Another Gülen Movement member in Washington said when told about this complaint, "for 30 years, ATAA has been the leading voice to represent Turkish people in the U.S. Now rapidly increasing numbers of Gülen-tied assemblies are taking the market, and ATAA's and others' maneuvering room is shrinking."

[HH] Decision from Gülen

This decision of "combining all Gülen-related Turkic or Turkish associations and federations under one assembly,” was decided by Fethullah Gülen, another active member of the movement who came to the reception from a long distance said. "This decision was too big to let other leading members of the Gülen Movement to take on. Gülen took the initiative," said the well-connected member while listening to speakers at the reception.

It is the "Turkic American Federations," not Turkish, because this umbrella organization represents not only those Turks who are from Turkey, but those "citizens from Central Asia, Anatolia and the Balkans... as part of [America's] cultural mosaic" the website of the ATAF notes.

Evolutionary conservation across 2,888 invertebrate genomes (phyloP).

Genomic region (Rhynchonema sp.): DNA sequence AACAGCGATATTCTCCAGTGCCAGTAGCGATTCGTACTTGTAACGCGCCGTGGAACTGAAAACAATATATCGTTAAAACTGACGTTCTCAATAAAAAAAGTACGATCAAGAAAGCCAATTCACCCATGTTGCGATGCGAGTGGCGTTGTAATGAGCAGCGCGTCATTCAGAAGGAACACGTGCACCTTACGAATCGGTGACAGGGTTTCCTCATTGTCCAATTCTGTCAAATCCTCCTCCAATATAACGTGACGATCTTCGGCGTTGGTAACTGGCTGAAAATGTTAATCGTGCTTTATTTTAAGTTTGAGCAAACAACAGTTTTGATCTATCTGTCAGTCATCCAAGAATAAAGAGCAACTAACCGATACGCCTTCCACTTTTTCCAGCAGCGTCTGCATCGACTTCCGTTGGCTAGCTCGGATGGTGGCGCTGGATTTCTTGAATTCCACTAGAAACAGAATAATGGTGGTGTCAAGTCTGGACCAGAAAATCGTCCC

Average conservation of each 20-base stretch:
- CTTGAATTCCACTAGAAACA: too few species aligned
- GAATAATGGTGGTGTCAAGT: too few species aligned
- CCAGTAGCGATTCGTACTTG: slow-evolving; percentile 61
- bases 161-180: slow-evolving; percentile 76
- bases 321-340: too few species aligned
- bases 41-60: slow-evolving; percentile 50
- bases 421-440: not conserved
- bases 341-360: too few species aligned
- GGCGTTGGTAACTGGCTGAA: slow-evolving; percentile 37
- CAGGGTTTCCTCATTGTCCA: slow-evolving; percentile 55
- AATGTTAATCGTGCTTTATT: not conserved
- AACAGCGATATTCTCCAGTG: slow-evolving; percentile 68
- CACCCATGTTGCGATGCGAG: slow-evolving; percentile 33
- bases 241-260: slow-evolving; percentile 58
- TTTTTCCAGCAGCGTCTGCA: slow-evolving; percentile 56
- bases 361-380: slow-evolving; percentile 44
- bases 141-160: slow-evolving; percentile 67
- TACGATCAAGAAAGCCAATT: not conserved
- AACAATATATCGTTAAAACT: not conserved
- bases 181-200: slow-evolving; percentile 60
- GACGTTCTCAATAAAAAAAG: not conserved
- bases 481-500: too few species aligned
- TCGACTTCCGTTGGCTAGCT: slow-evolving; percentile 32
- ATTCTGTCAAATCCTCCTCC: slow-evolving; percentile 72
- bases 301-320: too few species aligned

The Gülen Movement also sent an important signal to the political leadership in Ankara by fetching this many U.S. Congress members. The movement made a psychological statement in Washington that they should be also taken into consideration in terms of multi-leveled relations between Turkey and America by demonstrating that they have a few strings to play in Washington.

Mr. Gülen motivates his followers in the U.S. to contribute and visit their local representatives. Gülen, according to another active member of the movement at the reception, asks those who want to visit his compound in Pennsylvania "to donate to their local representatives first,” before they show up at his door.

"This is just a beginning," another participant told me during the night, while pointing out a group of senators and representatives along with the Turkish ambassador having a conversation.